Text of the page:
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Written by Corl
on September 13, 2017

How can you spark investor interest? What type of investors should you consider and how do you close? Every entrepreneur has searched for answers to these questions at one point. Part three of our series ‘Business Funding’ is dedicated to pitching to investors.

For a growing startup, fundraising is crucial for survival but the process entrepreneurs endure is complex. With the startup investing scene continuously evolving, founders now have more options to fund their business than ever before. With all these available options, how do you close a deal with a potential investor? In this part, we cover some useful tips that will help you secure that funding.

1. The Decision Making Process

The first thing you need to know is the difference between VCs and Angels. VCs invest other people’s money through a fund while angels invest their own. Accordingly, the decision making process is different.

In the case of Angels, decisions tend to be much faster as it’s an individual decision. Most angel investments are also driven by believing in the entrepreneur and their vision. A lot of angels will also form angel groups to look for leads, perform their own due diligence, and often organize pitch contests.

VCs on the other hand require more time, more meetings and follow-ups, lengthy due diligence process, and will involve multiple partners before the final decision. VCs tend to have an investment philosophy focusing on a sector or a stage.

With crowdfunding evolving from its traditional reward based model (like Kickstarter) to equity and debt crowdfunding entrepreneurs have a variety of options to choose from. The crowd’s decision is mostly emotional but it does help you build followers around your brand.

2. Prepare for Investor Meetings

As much as your product, service or company are important, your story as an entrepreneur also matters, especially at the early stage. In the early stages, investors tend to invest in you, your team, and vision for the company. Your story should include your team, how you met, what made you start the business, your passion for what you’re doing and your relevant field experience that makes you the right person to drive this vision forward.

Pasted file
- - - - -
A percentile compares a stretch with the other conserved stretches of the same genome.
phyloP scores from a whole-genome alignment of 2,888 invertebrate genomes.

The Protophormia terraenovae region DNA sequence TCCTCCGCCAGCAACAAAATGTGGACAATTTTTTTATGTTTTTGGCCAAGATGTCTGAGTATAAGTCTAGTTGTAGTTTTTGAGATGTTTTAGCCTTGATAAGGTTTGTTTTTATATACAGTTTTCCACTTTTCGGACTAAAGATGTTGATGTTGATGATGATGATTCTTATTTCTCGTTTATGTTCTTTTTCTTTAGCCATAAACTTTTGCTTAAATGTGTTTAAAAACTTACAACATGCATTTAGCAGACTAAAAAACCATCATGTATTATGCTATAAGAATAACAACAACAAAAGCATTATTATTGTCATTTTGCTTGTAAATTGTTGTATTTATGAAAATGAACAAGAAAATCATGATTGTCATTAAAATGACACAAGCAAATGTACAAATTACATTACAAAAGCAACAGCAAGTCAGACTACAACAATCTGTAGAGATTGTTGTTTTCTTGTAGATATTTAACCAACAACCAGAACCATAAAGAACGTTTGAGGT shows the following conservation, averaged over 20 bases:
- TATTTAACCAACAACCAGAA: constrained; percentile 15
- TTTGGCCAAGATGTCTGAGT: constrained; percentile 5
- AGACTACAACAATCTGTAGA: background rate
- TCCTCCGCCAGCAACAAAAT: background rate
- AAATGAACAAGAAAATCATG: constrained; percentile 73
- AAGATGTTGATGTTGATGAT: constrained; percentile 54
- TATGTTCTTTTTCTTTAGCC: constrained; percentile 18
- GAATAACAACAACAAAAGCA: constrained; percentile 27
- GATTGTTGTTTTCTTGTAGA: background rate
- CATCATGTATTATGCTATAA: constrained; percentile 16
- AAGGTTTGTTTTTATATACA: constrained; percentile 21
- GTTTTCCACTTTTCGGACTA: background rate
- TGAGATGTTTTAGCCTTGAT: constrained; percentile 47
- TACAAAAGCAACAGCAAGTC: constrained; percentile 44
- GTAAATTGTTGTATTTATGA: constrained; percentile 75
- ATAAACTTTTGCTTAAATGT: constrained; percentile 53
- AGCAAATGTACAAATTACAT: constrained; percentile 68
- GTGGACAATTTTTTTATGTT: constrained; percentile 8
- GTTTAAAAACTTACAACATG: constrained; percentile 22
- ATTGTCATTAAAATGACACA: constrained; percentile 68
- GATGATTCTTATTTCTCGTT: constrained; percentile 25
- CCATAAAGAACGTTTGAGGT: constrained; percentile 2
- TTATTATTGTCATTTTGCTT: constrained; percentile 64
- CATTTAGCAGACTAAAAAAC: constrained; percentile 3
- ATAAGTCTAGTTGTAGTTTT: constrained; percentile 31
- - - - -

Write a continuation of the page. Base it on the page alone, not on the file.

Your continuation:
3. Straightforwardness is Crucial

No one knows the answers to everything. Investor meetings tend to be lengthy and involve a lot of questions. It’s okay to not have answers for some questions, especially in the early stages. Investors would appreciate your honesty and acknowledging that you lack some skills. At the end of the day that’s why you surround yourself with a good team of advisors, subject matter experts, and good founders.

You might find yourself in situations where you feel about lying about some facts such as milestones, future commitments, partnerships etc. Investors will figure it out easily and it’s even worse if it’s discovered post investment. Your reputation as an entrepreneur is at stake and word travels fast.

4. Negotiating and Closing Investment Deals

In the early days, investment rounds are usually quicker as investors and entrepreneurs tend to be in alignment regarding the terms of investment, usually through a convertible note. The negotiation you’d usually have would be regarding the valuation cap. Always listen to what investors have to say or offer and then request to get back to them. Real time negotiations can go sideways. You might want to involve your lawyers or advisors when reviewing the proposal.

5. Rejections are not the End of the Road

You will probably here this a lot: “You have an interesting product but at this point it’s not a good fit etc.…”. This is not the end of the road for you. Don’t stop communicating with them, keep them posted, ask for feedback, and request for a referral in their network. They might know other groups or smaller funds that could be interested. They might even invest down the road once you’ve shown more progress and growth.

Stay persistent and don’t give up easily. The fundraising process can take up to 6 – 9 months.

Stay tuned for more. The next part will deal with fundraising through debt financing.

 

Feature Photo by Ben Rosett on Unsplash

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